I resent the report’s conclusion that all returning veterans are disgruntled and willing to commit “man-made disasters”.  Veterans may have more organizational, leadership and fighting skills than the average citizen but they also share another quality that prevents them from becoming a threat to the government; patriotism.  I and every veteran out there swore an oath the protect this country.  We are the last people that Secretary Napolitano needs to worry about.  She needs to seriously rethink her decision to have shared this report.  It is insulting and misleading.

I remember towards the end of the last decade the concern many law enforcement agencies had as the militia movement was growing.  Several of these groups claimed to have found a government report listing former military personnel as being at high risk for committing crimes against the government.  According to these groups, it seemed as though the government feared the very people they had spent so much to recruit and train.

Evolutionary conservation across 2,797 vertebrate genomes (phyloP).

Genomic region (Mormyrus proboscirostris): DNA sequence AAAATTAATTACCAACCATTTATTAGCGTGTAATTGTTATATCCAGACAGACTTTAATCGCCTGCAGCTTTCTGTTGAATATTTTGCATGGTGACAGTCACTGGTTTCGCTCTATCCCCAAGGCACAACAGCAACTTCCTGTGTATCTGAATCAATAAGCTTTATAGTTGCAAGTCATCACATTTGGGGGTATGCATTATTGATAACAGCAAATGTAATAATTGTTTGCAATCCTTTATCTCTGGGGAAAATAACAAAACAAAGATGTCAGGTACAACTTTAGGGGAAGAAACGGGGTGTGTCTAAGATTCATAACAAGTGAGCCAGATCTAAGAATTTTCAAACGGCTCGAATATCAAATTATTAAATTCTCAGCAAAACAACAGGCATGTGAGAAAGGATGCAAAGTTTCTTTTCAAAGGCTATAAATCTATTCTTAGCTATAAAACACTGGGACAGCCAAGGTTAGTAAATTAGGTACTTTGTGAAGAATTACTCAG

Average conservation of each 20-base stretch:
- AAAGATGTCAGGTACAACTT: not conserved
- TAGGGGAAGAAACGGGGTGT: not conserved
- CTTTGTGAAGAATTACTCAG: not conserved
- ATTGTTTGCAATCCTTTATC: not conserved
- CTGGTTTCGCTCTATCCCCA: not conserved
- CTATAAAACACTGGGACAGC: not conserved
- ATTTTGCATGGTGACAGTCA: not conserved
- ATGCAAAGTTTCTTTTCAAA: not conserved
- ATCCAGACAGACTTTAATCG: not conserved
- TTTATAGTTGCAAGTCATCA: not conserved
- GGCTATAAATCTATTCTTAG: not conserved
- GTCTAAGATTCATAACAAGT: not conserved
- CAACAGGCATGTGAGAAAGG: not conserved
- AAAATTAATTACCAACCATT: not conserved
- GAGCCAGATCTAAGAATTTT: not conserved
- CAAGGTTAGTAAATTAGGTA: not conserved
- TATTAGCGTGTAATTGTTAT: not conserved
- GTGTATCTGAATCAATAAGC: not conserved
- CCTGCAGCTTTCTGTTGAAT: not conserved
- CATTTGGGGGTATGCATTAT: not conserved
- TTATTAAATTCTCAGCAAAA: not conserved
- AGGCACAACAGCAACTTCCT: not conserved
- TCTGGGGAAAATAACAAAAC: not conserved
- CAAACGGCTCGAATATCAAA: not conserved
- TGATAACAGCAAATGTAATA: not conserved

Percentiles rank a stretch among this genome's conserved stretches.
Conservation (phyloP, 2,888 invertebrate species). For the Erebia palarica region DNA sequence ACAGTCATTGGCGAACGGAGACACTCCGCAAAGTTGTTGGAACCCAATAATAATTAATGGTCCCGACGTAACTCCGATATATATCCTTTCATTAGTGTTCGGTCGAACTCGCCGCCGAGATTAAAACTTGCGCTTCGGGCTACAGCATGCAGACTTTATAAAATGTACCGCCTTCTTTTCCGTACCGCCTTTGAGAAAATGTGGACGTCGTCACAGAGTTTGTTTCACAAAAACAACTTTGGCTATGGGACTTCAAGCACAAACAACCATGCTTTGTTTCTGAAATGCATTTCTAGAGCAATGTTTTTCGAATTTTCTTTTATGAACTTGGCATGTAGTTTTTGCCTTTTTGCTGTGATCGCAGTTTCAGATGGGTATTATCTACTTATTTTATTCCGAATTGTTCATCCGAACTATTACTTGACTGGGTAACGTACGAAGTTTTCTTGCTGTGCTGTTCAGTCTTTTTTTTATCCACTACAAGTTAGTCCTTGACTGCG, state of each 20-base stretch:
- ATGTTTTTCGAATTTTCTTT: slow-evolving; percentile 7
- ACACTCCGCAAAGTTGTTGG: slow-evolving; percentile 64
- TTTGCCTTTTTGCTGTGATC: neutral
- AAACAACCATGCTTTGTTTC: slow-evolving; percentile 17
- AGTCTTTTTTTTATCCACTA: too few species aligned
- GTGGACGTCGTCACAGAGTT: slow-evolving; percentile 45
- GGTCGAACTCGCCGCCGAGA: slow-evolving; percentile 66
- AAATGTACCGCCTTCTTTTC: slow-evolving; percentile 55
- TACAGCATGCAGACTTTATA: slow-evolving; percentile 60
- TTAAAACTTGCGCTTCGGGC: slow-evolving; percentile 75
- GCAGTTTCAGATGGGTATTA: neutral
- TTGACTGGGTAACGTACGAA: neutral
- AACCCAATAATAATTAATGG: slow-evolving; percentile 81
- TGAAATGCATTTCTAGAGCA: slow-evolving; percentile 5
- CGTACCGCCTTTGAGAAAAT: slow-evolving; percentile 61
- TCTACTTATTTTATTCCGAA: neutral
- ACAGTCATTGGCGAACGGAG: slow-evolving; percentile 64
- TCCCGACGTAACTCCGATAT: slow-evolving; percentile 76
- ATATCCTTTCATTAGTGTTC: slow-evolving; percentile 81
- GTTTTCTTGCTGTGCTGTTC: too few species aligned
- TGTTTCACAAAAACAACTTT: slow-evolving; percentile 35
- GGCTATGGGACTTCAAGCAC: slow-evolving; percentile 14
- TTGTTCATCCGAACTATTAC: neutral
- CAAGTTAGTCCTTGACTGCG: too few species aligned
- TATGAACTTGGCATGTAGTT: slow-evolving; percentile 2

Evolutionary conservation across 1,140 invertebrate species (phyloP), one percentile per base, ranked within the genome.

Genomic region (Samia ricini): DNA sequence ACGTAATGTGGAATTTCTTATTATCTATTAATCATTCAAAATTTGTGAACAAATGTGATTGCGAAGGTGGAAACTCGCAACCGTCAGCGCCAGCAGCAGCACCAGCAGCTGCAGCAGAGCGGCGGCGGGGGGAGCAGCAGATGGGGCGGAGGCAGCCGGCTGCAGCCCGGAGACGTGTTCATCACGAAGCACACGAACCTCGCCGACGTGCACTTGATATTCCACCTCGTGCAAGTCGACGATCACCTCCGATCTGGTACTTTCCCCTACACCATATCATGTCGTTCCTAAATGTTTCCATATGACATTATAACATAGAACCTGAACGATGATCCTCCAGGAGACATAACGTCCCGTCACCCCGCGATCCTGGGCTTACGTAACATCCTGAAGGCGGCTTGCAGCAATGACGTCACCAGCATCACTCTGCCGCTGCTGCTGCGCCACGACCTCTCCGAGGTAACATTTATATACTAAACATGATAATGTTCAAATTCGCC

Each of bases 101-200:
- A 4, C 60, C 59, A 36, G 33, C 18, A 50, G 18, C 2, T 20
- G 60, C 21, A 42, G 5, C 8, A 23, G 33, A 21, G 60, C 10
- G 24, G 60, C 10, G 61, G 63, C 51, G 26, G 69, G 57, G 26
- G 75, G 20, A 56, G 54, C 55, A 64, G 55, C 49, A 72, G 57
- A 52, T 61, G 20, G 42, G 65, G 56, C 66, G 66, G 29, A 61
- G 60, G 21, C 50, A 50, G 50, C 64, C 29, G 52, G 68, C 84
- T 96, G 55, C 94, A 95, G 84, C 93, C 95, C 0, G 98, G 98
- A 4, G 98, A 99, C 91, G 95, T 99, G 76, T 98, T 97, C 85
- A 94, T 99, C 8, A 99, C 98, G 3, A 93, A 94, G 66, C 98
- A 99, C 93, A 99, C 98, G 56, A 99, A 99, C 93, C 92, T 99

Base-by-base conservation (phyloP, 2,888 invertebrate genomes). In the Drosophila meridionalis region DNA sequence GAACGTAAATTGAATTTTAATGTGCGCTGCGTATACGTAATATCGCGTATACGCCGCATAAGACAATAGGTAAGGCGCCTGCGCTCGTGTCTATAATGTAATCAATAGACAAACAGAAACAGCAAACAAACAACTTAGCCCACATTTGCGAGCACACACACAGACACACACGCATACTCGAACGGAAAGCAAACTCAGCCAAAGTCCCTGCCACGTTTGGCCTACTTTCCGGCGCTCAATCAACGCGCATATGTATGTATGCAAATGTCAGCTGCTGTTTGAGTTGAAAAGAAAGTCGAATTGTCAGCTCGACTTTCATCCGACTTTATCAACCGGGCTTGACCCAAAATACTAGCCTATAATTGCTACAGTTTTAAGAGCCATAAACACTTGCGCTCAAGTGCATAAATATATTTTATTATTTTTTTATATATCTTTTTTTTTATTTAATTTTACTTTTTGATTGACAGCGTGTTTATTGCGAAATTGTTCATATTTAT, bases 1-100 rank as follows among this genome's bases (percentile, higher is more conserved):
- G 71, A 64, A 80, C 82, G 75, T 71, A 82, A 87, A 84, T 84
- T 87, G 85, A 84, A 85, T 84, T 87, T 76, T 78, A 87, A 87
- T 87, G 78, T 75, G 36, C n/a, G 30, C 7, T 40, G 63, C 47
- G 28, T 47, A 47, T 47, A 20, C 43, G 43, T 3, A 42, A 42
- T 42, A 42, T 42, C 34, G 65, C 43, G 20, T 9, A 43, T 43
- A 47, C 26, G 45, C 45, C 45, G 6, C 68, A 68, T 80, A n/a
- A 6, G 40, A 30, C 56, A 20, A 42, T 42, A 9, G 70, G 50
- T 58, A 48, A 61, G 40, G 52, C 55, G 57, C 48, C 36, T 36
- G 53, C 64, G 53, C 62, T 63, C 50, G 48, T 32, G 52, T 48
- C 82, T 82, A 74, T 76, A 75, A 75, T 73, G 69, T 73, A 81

As President Obama nears his first 100 days, I applaud his handling of the pirates but hope he does better with his decisions regarding the security of the nation.

Monday, April 13, 2009

Practice emergency runs in the works

Practice emergency runs in the works | Cincinnati Enquirer | Cincinnati.Com

I really like the idea of scenario based practice.  Kentucky is a less populated state than Ohio making such an effort practical.  In more densely populated states, these scenarios may have to be broken down into much smaller parcels.  Regardless, Kentucky is taking a pro-active approach to preparing their residents for the next disaster.

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Monday, April 6, 2009

$4M to fight crime

$4M to fight crime | Cincinnati Enquirer | Cincinnati.Com